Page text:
The Ajanta Caves are a series of 29 Buddhist cave temples in Ajanta, India, some of which date from the 2nd century BC. Encompassing both Theravada and Mahayana Buddhist traditions, the Ajanta caves preserve some of the best masterpieces of Buddhist art in India. Many visitors explore the Ajanta Caves in conjunction with the nearby Ellora Caves.
The Ajanta Caves were carved in the 2nd century BC out of a horseshoe-shaped cliff along the Waghora River. They were used by Buddhist monks as prayer halls (chaitya grihas) and monasteries (viharas) for about nine centuries, then abruptly abandoned. They fell into oblivion until they were rediscovered in 1819.The caves are numbered from east to west, 1 through 29.
Today, a terraced path connects the cave, but in ancient times each was independently accessed from the riverfront. A viewing platform across the river affords an excellent view of the entire Ajanta site. The natural beauty of the area makes it clear why the monks chose the site for their spiritual pursuits.
Preserved inside the caves are many masterpieces of Buddhist art. Some reflect the earlier Theravada tradition of depicting the Buddha only in symbolic form such as a throne or footprints. Others, the Mahayana caves, feature colorful murals and statues depicting the life (and former lives) of the Buddha and various Bodhisattvas. The caves also depict scenes from everyday life and many include inscriptions indicating a prince or noble who gifted the cave to the monks.
It is most practical to explore the Ajanta Caves in reverse numerical order, so they are presented in this way below.
Cave 26 – A Mahayana prayer hall (chaitya). The highlight is a large carved statue of the reclining Buddha, representing his moment of death. Below him, his followers mourn his passing; above, celestial beings rejoice. The cave also contains a stupa with an image of the Buddha in a pavilion.
Cave 17 – A Mahayana monastery covered with many well-preserved wall paintings. Maidens and celestial musicians are on the ceiling, and Buddhas, celestial guardians, goddesses, lotus petals and scroll work adorn the doorway.
One mural in Cave 17 shows Prince Simhala's encounter with the man-eating ogresses of Sri Lanka, where he'd been shipwrecked. Another shows the king of gods flying amidst clouds with his entourage of celestial nymphs (apsaras) and musicians. The panel above the doorway depicting the seven Manushi Buddhas (Buddhas in human form) together with the Maitreya or future Buddha, seated under their respective Bodhi trees.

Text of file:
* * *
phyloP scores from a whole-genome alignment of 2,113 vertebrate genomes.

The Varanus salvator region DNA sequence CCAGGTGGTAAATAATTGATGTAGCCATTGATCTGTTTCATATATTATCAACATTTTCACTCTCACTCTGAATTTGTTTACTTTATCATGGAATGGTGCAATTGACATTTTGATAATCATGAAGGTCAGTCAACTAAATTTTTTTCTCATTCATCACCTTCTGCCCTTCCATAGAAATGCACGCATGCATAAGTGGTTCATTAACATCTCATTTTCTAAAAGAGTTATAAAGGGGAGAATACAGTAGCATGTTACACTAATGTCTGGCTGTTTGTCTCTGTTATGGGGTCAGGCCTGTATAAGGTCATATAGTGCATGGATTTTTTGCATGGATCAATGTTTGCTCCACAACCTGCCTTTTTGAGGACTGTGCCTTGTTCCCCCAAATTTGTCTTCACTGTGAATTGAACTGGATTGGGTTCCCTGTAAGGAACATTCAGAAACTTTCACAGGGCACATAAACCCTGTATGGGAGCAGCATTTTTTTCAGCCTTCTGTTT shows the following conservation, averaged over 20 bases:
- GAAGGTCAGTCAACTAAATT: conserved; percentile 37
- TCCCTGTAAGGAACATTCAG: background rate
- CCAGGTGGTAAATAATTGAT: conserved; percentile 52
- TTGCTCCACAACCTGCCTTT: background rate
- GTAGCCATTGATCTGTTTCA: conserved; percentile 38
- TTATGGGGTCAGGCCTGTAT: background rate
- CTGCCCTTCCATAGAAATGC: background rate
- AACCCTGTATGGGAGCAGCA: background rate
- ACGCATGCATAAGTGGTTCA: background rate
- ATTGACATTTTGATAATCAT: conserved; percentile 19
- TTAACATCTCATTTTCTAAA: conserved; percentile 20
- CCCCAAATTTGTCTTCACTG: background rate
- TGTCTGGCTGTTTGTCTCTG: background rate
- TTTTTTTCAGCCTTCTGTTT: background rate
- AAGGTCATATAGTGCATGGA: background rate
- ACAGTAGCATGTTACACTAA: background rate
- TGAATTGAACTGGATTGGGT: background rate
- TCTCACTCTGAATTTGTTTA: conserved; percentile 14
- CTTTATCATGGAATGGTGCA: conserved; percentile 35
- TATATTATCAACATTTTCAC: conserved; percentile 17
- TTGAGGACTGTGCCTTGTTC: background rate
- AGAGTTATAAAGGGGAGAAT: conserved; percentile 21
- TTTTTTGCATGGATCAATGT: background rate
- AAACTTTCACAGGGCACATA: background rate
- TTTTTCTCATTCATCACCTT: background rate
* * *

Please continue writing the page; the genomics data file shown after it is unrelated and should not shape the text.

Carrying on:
Cave 16 – A Mahayana monastery featuring a beautiful painting of the princess Sundari fainting after learning that her husband (the Buddha's half-brother, Nanda) was going to become a monk.
Cave 15, 13, 12 – Theravada monastery caves. Cave 10 – Theravada prayer hall, thought to be the oldest cave temple at Ajanta, dating to the 2nd century BC.
Cave 9 – One of the earliest prayer hall caves, notable for its arched windows that let softly diffused sunlight in the cave. This Theravada cave also features a large stupa. Cave 8 – Theravada monastery cave. Cave 4 – Incomplete, but the largest of the Ajanta monasteries. Cave 2 – The façade of this Mahayana monastery cave shows the kings of Naga and their entourage. Inside, a glorious mandala dominates the ceiling, held by demons and decorated with birds, flowers, fruits and abstract designs. The ceiling gives the effect of a cloth canopy, right down to the sag in the middle.
Cave 1 – The most popular of the monastery caves at Ajanta. Every inch of the cave was originally painted, though much has worn away over the centuries. The doorway to the antechamber is flanked by murals of two great bodhisattvas. On the right, holding a thunderbolt, is Avalokitesvara (or Vajrapani), the most important bodhisattva in Mahayana Buddhism. On the left, holding a water lily, is the bodhisattva Padmapani.
The sidewalls of Cave 1's antechamber show two scenes from the Buddha's life: his temptation by Mara just before his enlightenment and the miracle of Sravasti, where the Buddha multiplied himself into thousand images.